Peripheral Spondyloarthritis

Axial spondyloarthritis (axSpA) is often described as an inflammatory form of arthritis that causes low back pain. While chronic back pain is usually the major feature of axSpA, this condition may cause symptoms in other areas of the body as well. In fact, many patients end up developing arthritis in one or more peripheral joints, according to a new study published in the journal Arthritis Research & Therapy.

Researchers recruited 708 patients from a group of French arthritis patients who had been diagnosed with early inflammatory back pain that suggested they probably had axSpA and followed them for five years. During that time, 36 percent of patients developed arthritis in at least one peripheral joint — most often in the lower limbs.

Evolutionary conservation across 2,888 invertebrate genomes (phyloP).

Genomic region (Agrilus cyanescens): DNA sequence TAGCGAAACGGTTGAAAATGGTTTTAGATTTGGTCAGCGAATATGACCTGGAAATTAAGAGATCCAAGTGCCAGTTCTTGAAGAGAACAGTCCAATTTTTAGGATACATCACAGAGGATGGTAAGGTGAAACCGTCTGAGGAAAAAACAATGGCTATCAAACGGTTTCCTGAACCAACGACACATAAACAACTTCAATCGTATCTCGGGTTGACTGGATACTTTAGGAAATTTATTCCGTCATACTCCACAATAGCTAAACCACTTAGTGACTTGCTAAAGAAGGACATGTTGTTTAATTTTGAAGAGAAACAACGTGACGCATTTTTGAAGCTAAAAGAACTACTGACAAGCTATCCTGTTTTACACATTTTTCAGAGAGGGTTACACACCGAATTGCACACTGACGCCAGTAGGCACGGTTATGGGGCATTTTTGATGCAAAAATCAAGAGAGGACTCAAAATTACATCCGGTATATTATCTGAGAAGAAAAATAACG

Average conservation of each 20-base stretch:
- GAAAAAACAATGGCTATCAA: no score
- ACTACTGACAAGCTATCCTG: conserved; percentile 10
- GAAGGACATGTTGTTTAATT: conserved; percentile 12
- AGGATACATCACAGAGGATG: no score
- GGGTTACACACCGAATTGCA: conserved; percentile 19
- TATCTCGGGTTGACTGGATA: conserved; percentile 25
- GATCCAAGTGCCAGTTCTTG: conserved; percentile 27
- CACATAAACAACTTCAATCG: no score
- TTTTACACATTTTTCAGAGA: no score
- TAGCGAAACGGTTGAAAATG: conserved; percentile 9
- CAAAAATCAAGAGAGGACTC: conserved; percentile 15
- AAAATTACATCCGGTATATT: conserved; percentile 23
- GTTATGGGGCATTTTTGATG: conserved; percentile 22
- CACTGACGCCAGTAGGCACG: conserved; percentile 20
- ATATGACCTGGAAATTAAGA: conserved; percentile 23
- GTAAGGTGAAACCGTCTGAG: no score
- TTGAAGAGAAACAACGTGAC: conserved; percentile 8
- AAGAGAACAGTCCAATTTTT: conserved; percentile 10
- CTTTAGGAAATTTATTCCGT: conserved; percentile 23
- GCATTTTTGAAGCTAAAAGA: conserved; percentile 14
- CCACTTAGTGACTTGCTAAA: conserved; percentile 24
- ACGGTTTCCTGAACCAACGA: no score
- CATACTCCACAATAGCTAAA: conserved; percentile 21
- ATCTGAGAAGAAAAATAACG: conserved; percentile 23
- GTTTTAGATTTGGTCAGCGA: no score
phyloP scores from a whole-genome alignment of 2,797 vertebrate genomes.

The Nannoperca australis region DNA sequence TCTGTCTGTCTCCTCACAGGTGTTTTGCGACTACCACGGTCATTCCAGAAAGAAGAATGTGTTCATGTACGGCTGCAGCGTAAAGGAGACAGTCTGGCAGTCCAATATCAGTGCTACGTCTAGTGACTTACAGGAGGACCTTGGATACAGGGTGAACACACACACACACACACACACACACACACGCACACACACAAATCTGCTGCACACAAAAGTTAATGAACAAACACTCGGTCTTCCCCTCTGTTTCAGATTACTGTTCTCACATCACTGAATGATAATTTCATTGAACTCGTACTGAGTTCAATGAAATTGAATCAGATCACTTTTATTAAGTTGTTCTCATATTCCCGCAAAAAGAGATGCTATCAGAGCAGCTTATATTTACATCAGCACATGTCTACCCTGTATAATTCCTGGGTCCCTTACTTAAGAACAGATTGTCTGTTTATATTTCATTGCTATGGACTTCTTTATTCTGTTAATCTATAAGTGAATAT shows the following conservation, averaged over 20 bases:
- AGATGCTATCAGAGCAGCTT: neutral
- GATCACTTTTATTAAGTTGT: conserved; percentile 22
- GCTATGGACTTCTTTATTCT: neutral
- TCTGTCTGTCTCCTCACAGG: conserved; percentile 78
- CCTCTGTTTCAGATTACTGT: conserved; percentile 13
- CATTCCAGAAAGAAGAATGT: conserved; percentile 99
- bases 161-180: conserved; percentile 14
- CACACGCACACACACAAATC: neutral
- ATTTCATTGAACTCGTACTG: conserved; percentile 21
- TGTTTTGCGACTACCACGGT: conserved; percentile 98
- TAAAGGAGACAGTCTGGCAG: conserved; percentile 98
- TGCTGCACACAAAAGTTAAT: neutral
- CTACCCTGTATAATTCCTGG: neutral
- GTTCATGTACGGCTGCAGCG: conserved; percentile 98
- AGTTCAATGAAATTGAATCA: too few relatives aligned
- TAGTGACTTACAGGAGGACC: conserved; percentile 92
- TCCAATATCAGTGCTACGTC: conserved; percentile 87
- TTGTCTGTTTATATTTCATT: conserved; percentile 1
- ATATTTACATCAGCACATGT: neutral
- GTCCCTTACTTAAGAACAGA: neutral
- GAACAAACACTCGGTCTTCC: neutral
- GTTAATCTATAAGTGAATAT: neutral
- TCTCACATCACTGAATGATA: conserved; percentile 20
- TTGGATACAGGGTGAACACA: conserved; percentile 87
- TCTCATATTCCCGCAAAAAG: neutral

Peripheral arthritis appeared to strike more often in axSpA patients who were older (at least 33 years old), non-smokers, and negative for HLA-B27 antigen (a protein that’s sometimes associated with axSpA).

Those who developed peripheral arthritis were also more likely to develop an inflamed toe or finger and enthesitis (an inflammation of the spot where tendons or ligaments attach to bone).

While non-steroidal anti-inflammatory drugs (NSAIDs) are considered the first-line treatment for axSpA, patients who went on to develop peripheral arthritis were more apt than those who did not to require stronger medications, such as TNF inhibitor biologics. Not surprisingly, they also missed more work and reported worse quality of life.

The authors suggested that rheumatologists should be routinely monitoring axSpA patients for peripheral arthritis so they can treat those who develop it accordingly.

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